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NWTF, Mossy Oak Engaged in Exciting New Wild Turkey Science

The National Wild Turkey Federation (NWTF) – one of America’s most successful and important conservation organizations since 1973 – reports that its national initiative, “Save the Habitat. Save the Hunt.” will conclude in 2022 as an amazing springboard for future endeavors, including its newest “Help the Yelp” program.

NWTF Help the Yelp

Launched in 2012, Save the Habitat. Save the Hunt. conserved and enhanced more that 4 million acres of wildlife habitat, recruited 1.5 million hunters and opened access to 500,000 acres of public hunting land. 

Led by one of the most active super-enthusiast bodies in conservation, “The 10-year initiative rallied our membership, staff and partners to help deliver our mission on an unprecedented scale," said new NWTF Co-CEO Kurt Dyroff. "We faced many challenges over the last decade, but what we accomplished is a testament to our dedicated people who make the NWTF so special.”

Continental wild turkey restoration remains one of the most effective operations in the history of the North American Model of Wildlife Conservation. Few species owe more to science-based game-keeping techniques and wise-use hunting. 

Nevertheless, the incredible growth trajectory of the wild turkey has recently, officially, cooled across some landscapes, and their numbers are trending downwards in others. NWTF recently reported a 10-15% decline in wild turkey numbers since 2004, paralleling an “alarming” decrease in the number of people who hunt turkeys. 

Two of NWTF’s latest scientific endeavors are aimed directly at population dynamics: 

With funding provided by NWTF, Mississippi State University (MSU) and the Mississippi Department of Wildlife, Fisheries and Parks (MDWFP) will soon begin utilizing new DNA-based lab techniques in the study of genetic materials, such as feathers and droppings, in an effort to create more efficient accuracies regarding wild turkey populations and accelerate best-practices for their administration.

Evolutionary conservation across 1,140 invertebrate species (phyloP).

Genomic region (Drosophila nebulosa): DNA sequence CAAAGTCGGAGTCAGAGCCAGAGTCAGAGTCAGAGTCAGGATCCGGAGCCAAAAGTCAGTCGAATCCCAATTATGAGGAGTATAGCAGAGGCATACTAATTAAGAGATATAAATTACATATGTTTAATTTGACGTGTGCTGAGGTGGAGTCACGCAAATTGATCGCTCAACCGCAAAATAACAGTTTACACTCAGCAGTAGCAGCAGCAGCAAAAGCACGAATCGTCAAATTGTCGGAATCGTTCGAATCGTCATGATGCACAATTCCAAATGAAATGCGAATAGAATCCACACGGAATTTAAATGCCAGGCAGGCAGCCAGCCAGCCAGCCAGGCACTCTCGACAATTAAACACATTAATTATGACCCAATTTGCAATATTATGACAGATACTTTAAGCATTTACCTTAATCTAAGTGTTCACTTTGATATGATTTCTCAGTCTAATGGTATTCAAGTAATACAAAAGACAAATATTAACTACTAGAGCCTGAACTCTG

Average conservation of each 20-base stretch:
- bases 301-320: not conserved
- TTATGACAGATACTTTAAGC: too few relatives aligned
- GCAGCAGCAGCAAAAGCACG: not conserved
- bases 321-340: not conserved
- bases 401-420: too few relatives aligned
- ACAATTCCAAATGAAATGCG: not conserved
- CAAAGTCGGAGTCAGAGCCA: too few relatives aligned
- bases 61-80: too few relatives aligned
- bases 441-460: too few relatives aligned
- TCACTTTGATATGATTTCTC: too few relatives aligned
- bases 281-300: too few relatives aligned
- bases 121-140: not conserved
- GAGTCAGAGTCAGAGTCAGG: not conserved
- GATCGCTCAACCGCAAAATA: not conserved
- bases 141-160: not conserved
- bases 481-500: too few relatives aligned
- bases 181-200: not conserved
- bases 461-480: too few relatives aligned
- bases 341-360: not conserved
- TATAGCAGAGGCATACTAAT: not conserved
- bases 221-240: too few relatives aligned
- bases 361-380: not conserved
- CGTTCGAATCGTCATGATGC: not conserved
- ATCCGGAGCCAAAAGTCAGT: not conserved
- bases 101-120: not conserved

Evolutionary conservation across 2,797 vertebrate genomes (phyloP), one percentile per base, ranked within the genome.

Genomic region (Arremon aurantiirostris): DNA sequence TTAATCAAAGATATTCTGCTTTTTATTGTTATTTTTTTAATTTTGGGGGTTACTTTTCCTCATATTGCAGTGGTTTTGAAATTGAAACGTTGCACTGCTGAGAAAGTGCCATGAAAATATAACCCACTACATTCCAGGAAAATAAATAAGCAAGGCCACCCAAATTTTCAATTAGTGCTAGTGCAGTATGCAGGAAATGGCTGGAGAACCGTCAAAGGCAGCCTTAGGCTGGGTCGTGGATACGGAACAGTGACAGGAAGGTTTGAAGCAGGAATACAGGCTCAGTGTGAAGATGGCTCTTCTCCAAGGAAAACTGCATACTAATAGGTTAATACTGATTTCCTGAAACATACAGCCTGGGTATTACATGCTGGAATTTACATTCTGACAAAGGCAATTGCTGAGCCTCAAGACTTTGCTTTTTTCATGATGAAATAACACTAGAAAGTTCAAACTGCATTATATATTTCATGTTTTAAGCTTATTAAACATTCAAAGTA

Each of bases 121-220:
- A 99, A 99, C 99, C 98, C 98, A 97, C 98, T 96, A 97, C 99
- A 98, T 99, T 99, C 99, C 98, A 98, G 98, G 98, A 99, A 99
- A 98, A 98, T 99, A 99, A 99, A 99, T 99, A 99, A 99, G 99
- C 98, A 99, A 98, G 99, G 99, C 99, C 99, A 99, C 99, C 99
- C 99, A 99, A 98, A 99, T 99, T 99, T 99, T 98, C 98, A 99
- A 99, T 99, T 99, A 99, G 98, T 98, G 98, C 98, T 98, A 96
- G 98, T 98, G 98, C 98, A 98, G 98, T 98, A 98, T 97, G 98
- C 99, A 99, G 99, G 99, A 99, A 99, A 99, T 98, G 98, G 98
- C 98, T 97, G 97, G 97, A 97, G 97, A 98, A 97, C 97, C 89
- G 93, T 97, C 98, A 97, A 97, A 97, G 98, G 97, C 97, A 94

eastern wild turkey strutting

"Hunters and managers want to know why there are more turkeys in some places than in others and what are the factors driving those differences," said Adam Butler, wild turkey program coordinator for MDWFP and NWTF technical committee representative for Mississippi. "We’re excited about this opportunity to harness new technologies to get at those questions.”

In Oklahoma, the Department of Wildlife Conservation and the Cooperative Fish and Wildlife Research Unit have recently announced great progress with a new 54-month study of wild turkeys.  By the end of March 2022, about 250 kits used to sample the genetics of turkeys had been distributed to a variety of associates including those with NWTF affiliations. Twenty-five wild turkeys had also been trapped and outfitted with electronic, backpack-style tracking transmitters. 

The upshot of this five-year program promises a new bank of science regarding the population dynamics of the wild turkey, to include hardcore insight on how nesting successes affect populations.   
Mossy Oak, in long-term support of NWTF since 1986, is incrementally backing the organization’s new Help the Yelp initiative, with goals to add 100,000 new members and 100 corporate partners. Mossy Oak encourages our friends and associates to join this great mission and Help the Yelp!  

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